August 10, 2017 2:55 pm

What are the rules surrounding Alberta politicians’ living allowances?

The Alberta Legislature on July 26, 2017.

Emily Mertz, Global News
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The controversy surrounding MLA Derek Fildebrandt and his admission of renting out his taxpayer-subsidized apartment has thrust the rules of MLA living allowances into the spotlight.

READ MORE: Derek Fildebrandt advertised taxpayer-subsidized apartment on Airbnb: ‘when I have an empty house, I use AirBnB’

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So what can members of the Alberta’s legislative assembly claim when it comes to accommodation?

The rules are spelled out here in this Member’s Services Order that breaks down salaries, expense items, allowances and travel.

READ MORE: Derek Fildebrandt Airbnb scandal reaction: Greg Clark says Albertans are ‘right to be upset’ 

The order for living allowances says a member from outside the Edmonton area who qualifies under section 5.1 of the order can claim up to a maximum of “$23,160 in a fiscal year” for their housing.

MLAs may also claim an allowance for accommodation in a “temporary residence” (hotel) in or near Edmonton for $193 per day while the assembly is sitting or while in or near the Capital Region while on public or official MLA business.

While Fildebrandt maintains he did nothing illegal, others don’t see it that way.

“It’s not his property,” said Duane Bratt, a professor of political science at Mount Royal University.

“He is renting and then he is re-renting. Even if he had deducted off of his housing allowance, the rent that he had received by subletting it, it would’ve looked bad. By not doing that, it looks like he’s trying to profit off of an apartment that he doesn’t own — that is essentially being paid for by Alberta taxpayers — when he’s not there. It defeats the whole purpose of a housing allowance.”

Watch below: Political analyst Duane Bratt on Derek Fildebrandt’s home rental controversy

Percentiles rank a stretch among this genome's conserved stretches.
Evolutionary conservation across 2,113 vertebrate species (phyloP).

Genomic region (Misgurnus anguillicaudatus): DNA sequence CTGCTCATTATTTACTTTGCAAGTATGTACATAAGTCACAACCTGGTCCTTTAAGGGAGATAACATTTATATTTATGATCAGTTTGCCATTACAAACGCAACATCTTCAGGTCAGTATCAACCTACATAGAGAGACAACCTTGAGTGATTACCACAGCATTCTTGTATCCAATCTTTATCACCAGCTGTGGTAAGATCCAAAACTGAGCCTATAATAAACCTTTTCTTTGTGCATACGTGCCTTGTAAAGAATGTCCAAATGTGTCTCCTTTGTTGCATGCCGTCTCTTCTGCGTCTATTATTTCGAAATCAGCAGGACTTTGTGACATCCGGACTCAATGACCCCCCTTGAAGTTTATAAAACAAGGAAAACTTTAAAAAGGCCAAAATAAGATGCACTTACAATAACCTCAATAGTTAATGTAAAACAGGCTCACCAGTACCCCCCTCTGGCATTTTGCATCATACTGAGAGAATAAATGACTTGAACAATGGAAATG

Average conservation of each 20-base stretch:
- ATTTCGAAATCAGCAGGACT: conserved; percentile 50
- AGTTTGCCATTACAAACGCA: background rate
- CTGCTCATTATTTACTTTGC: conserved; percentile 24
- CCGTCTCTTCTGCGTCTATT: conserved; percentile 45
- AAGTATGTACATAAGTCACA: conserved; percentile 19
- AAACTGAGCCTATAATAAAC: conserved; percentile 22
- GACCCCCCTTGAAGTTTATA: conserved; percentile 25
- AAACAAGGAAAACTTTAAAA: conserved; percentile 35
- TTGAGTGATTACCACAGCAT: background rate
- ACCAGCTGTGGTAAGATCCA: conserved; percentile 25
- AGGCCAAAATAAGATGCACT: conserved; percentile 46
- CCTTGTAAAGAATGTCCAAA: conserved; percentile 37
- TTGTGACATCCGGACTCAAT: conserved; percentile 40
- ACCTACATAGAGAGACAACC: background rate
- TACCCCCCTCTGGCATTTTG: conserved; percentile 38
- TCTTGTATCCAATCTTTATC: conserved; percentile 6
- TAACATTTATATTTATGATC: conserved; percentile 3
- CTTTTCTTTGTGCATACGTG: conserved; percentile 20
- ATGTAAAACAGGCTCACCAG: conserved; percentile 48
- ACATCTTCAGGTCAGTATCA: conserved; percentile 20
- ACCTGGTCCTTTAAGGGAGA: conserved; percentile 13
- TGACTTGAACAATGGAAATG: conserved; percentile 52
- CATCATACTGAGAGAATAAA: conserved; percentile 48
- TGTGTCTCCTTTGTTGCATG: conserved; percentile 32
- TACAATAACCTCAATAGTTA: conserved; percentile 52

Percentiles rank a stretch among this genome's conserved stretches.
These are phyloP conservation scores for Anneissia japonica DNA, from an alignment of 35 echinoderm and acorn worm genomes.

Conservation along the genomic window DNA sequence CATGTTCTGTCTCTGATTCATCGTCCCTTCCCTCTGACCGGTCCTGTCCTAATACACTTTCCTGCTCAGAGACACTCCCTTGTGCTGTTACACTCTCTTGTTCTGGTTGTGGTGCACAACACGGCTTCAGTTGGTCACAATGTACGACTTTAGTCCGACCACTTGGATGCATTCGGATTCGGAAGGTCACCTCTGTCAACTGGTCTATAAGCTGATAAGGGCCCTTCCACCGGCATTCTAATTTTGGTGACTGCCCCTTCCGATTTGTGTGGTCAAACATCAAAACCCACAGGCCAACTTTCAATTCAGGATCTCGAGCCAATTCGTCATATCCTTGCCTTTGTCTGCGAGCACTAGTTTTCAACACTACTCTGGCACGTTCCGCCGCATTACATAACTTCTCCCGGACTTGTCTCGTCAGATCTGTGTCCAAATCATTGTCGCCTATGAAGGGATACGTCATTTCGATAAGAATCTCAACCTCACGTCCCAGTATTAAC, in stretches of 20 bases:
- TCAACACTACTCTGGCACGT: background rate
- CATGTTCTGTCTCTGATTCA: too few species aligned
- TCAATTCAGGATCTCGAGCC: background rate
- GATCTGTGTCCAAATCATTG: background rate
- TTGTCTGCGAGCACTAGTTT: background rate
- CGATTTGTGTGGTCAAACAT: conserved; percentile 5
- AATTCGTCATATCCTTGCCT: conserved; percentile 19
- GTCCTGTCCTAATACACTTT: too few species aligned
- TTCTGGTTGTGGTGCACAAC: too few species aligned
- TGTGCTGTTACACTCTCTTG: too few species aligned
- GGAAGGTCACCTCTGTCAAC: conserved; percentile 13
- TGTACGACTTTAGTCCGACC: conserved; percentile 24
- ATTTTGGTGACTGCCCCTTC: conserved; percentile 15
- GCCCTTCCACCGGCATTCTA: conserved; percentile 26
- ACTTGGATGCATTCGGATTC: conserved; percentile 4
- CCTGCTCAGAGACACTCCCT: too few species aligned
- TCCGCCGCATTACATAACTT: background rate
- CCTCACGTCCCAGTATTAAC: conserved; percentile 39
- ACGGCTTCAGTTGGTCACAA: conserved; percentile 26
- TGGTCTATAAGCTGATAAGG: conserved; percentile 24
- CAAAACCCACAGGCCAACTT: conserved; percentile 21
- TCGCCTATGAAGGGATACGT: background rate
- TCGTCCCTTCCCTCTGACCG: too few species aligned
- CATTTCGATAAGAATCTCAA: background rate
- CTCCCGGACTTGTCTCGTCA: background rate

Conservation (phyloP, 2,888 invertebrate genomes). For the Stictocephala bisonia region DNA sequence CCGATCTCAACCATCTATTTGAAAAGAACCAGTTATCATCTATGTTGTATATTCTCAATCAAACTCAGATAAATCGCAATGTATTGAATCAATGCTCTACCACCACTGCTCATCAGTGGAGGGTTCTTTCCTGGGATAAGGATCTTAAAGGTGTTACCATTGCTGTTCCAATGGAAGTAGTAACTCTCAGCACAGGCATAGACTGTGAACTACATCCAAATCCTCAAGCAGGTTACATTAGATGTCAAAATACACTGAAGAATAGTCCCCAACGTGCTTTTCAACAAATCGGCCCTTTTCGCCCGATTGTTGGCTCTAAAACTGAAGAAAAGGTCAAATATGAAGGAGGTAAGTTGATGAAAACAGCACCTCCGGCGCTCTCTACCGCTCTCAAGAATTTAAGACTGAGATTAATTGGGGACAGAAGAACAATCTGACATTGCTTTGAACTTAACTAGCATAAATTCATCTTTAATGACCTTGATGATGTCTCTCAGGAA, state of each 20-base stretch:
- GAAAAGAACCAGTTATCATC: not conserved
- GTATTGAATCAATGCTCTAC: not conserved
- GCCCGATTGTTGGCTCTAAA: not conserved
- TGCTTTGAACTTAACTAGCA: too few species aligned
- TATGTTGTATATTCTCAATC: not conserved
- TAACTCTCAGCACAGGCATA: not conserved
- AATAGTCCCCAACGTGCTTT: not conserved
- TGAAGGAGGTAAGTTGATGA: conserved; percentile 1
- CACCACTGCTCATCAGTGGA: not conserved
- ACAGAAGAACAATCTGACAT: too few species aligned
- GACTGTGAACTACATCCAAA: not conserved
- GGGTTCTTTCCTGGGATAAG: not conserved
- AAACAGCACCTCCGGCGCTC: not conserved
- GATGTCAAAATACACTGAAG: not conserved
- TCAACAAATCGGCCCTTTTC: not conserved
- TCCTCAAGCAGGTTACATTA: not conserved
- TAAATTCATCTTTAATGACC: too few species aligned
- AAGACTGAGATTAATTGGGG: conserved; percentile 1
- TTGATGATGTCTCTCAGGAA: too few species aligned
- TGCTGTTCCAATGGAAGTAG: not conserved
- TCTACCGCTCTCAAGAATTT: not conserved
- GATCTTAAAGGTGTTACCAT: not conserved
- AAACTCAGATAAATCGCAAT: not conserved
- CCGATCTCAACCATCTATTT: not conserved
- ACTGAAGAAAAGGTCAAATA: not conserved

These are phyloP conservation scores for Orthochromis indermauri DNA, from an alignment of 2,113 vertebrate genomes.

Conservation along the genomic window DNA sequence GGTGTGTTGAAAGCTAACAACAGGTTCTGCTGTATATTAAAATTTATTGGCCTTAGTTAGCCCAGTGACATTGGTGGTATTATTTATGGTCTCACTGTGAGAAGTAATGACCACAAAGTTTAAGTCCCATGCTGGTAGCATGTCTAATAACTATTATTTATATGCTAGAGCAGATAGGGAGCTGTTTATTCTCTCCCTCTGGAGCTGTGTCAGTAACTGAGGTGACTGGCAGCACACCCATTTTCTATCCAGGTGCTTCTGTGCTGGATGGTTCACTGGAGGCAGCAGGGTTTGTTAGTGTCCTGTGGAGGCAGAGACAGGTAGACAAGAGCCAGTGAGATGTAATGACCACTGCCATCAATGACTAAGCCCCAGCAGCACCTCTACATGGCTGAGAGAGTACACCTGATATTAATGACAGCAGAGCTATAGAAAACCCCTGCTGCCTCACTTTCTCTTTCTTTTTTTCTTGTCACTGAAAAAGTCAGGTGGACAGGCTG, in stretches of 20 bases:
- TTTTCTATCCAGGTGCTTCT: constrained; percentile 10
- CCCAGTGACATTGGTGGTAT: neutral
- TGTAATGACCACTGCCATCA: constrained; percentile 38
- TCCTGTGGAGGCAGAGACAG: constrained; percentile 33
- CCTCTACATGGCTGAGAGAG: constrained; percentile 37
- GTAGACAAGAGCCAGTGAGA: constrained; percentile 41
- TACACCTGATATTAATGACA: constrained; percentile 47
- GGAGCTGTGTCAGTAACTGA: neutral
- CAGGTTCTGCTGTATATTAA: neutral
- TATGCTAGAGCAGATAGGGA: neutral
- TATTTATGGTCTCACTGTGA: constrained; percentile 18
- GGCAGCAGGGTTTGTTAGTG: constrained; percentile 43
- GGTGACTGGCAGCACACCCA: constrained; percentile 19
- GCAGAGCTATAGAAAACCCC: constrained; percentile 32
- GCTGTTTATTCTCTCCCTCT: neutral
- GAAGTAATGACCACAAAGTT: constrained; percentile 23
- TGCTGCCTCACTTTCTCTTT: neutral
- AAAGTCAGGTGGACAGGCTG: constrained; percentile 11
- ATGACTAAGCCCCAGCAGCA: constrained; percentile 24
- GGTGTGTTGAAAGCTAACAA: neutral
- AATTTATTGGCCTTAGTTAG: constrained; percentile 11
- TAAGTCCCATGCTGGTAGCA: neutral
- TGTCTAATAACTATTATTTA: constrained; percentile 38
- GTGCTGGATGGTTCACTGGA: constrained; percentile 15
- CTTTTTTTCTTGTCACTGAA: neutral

Earlier Thursday, Alberta Party MLA Greg Clark wrote a letter to the Speaker of the Assembly, asking for an audit of all MLA living expenses.

“There is no question he broke the rules,” Clark said.

“You ask any accountant, you ask anyone: actual costs are expenditures less revenue. If he got revenue for renting it out, then his actual costs are lower. It sure sounds like he has double-dipped.”

“I can assure you if the NDP had done this, Derek Fildebrandt – finance critic – would have set his hair on fire.”

Watch below: Greg Clark responds to Derek Fildebrandt AirBNB controversy

In a statement, Fildebrandt said he confirmed that letting out his Edmonton home while it isn’t being used was “compliant with the rules.”

“When I want a ride in a city, I use Uber. When I want to communicate with constituents, I use Facebook and Twitter. When I have an empty house, I use AirBnB.”

“Everything has been open, public, and transparent,” he said.

READ MORE: Alberta MLA Derek Fildebrandt will not join leadership race for new United Conservative Party

“Given that my use of the service has always been public knowledge and shared openly with my colleagues, I hope that my stance two days ago concerning the UCP Leadership race in no way influenced the timing of this story being released the following day.”

Bratt thinks having a housing allowance is a good idea.

“Otherwise you’re just going to have people from the greater Edmonton area — and coming from Strathmore, Brooks, that’s a long hike — and you need a place to stay up there. The government should provide it but that doesn’t mean that you expense the cost of your apartment and then sublet it, even if it’s only 300 bucks a month that you’re making.”

“There’s no rule on subletting,” Bratt added. “If that’s the strength of your argument, that’s pretty weak.”

© 2017 Global News, a division of Corus Entertainment Inc.

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